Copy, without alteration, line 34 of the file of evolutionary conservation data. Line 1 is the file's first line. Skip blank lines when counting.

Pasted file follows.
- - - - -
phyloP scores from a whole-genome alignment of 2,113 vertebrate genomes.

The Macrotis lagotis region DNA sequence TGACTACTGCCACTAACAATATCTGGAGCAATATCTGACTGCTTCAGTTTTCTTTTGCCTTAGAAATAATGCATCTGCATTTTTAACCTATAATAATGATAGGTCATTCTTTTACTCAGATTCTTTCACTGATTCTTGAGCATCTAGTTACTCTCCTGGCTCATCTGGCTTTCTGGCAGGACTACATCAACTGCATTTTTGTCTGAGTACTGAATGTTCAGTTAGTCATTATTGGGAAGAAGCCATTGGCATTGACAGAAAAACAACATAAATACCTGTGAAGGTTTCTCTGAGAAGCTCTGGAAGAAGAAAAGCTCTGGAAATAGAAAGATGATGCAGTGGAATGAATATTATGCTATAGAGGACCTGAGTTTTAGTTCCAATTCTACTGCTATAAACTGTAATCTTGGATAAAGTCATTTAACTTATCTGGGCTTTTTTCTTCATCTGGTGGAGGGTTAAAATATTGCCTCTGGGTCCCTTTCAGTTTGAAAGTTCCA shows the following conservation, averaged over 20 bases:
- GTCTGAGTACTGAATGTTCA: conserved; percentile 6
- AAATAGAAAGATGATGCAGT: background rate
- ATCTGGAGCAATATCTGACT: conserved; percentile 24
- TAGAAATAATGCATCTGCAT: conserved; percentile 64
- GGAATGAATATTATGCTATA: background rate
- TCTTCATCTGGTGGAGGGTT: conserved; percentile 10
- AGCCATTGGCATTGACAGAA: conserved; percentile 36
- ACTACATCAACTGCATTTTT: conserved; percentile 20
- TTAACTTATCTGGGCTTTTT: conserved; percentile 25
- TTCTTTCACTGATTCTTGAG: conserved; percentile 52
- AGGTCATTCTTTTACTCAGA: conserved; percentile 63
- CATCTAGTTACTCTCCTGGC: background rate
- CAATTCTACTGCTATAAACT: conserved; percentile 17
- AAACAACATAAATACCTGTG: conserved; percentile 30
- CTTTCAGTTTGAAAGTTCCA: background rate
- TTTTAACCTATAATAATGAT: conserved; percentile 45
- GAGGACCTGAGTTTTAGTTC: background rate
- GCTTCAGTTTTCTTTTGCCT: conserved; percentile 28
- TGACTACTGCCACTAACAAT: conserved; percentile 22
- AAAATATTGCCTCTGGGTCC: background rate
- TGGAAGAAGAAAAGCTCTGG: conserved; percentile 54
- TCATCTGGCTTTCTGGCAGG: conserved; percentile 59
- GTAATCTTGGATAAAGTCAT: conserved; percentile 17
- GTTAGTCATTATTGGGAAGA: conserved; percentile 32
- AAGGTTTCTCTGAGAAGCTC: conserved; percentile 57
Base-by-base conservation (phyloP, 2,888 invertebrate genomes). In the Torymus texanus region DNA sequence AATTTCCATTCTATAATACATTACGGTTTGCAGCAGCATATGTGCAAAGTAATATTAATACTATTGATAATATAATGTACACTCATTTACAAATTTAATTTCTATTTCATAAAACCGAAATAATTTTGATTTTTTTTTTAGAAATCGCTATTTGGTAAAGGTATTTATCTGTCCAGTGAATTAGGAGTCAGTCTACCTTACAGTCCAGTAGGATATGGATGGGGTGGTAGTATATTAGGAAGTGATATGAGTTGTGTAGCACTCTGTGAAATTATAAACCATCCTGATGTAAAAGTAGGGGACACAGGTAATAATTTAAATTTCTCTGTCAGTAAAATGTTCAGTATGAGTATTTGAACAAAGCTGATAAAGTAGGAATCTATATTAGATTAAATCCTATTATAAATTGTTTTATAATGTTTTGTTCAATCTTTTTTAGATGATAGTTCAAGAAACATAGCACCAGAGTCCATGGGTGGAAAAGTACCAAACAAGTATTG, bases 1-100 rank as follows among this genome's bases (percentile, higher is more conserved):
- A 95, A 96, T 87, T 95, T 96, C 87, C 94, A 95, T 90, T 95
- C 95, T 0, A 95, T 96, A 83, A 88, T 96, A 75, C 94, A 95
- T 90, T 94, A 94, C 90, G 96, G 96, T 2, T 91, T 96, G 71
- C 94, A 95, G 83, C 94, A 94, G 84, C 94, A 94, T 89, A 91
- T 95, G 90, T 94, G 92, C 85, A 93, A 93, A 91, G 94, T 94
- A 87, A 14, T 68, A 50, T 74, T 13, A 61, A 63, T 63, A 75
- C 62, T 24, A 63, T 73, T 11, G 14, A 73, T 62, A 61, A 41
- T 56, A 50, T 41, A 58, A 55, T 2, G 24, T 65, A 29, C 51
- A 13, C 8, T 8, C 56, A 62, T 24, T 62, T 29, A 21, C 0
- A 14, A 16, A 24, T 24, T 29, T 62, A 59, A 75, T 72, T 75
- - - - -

- A 87, A 14, T 68, A 50, T 74, T 13, A 61, A 63, T 63, A 75